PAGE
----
“Carson City is diligently working with all stakeholders in the community to stem the tide of COVID. As evidence of those efforts, 92% of our businesses are compliant with the Governor’s Directives. The City’s business owners and residents all face unique challenges in these unprecedented times, but I’m confident that they continue to do all they can to keep us safe. If anyone needs help, they’re encouraged to call the City Hotline at 775-434-1988 for assistance, such as door-to-door delivery of PPE provided free of charge by the City,” said Mayor-elect Lori Bagwell. “We are also working with our State partners (OSHO, State Lab, and the TaskForce) to develop strategies and best practices. It is an ongoing, daily process between government agencies, City staff, and the Board of Supervisors to stay out in front of properly monitoring and mitigating against new COVID cases.”
CCHHS is holding drive-through flu vaccine and coronavirus testing. All events are from 2-4 p.m. On Wednesday, an event is being held at the Virginia City Senior Center, 100 Mill St., Virginia City, and on Thursday at Mills Park Seely Loop off Saliman Road in Carson City. On Nov. 23, an event will be at Dayton Grocery Outlet, 7 Dayton Village Parkway, Dayton and on Nov. 24 at the Douglas Community Center, 1329 Waterloo Lane, Gardnerville.
CCHHS this week also sent out a release outlining safe ways to hold Thanksgiving, including sharing a meal with household family only and holding virtual events with extended family or friends.
Nevada Task Force Director Caleb Cage also urged people to stay home to celebrate.
“We understand that when groups gather, that’s how the disease is spread,” he said.
Carson Tahoe Health has established a drive-through COVID-19 testing clinic in the parking area outside the Carson Tahoe Specialty Medical Center, 775 Fleischmann Way, for people experiencing COVID-like symptoms. The site is open Monday through Friday, 8 a.m.to 5 p.m., and may be expended to the weekends in the future.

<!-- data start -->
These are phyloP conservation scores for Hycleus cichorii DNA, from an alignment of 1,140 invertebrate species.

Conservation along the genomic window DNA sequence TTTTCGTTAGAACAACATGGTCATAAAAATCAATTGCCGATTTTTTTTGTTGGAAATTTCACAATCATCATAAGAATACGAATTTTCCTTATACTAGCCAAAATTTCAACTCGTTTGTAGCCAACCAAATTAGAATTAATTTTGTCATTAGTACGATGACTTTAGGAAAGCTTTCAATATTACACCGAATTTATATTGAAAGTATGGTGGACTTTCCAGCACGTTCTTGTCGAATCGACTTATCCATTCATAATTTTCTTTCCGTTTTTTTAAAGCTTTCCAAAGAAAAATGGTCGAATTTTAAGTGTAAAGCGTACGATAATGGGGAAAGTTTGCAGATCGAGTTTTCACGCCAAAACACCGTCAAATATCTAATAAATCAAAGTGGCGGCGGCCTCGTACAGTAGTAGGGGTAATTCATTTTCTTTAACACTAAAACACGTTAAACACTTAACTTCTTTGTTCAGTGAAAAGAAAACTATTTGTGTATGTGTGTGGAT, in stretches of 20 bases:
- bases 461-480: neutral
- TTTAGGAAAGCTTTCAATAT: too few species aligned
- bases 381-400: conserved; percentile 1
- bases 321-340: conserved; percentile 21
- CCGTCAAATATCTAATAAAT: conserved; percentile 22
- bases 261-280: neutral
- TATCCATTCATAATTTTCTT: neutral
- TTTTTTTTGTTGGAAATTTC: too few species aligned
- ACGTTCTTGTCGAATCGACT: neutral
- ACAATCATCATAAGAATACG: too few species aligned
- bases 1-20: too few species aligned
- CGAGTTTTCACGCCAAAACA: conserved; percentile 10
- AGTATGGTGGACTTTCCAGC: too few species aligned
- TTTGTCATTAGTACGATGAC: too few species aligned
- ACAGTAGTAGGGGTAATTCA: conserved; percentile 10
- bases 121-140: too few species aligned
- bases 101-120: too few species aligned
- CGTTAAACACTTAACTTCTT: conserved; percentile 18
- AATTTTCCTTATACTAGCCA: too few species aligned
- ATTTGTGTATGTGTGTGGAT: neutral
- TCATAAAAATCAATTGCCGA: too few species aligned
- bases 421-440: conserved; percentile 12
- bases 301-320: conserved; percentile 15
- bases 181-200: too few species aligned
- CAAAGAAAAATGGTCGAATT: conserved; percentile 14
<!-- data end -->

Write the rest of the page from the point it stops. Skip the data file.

“As Mayor-Elect, I strongly urge everyone to wear masks, avoid unnecessary gatherings and think not only of one’s personal safety but that of others, too. This is a community fight, and we will prevail one step at a time. This takes making certain sacrifices that are not easy. I am aware of the urge to be with family and friends, especially during the upcoming holidays, but please give extra thought to how you can help protect yourselves, your families, your friends, and your neighbors. Please help us be as proactive and responsible as possible, and remember that we’re in this together,” Bagwell said. “Things are hard right now. I want everyone to know that their patience and perseverance will get us through this eventually. I want to extend a very personal, heartfelt thank you to everyone for looking out for your safety and the safety of your fellow Carsonites.”
CTH, which is experiencing a surge in COVID-19 patients, is encouraging caution and safe practices.
“We are not running a sprint, but a marathon, and we can’t see the finish line yet. We are doing everything we can to ensure our community is taken care of, COVID-19 and non-COVID-19 patients alike. Our plea is to ask everyone to take this seriously and follow the CDC guidelines: wear a mask, wash your hands, practice social distancing, and stay home if you can. If we can all come together to do this, we can slow the spread of COVID and have a tremendous impact on the health and well-being of our community,” said Diane Rush, director, marketing and communications and PIO.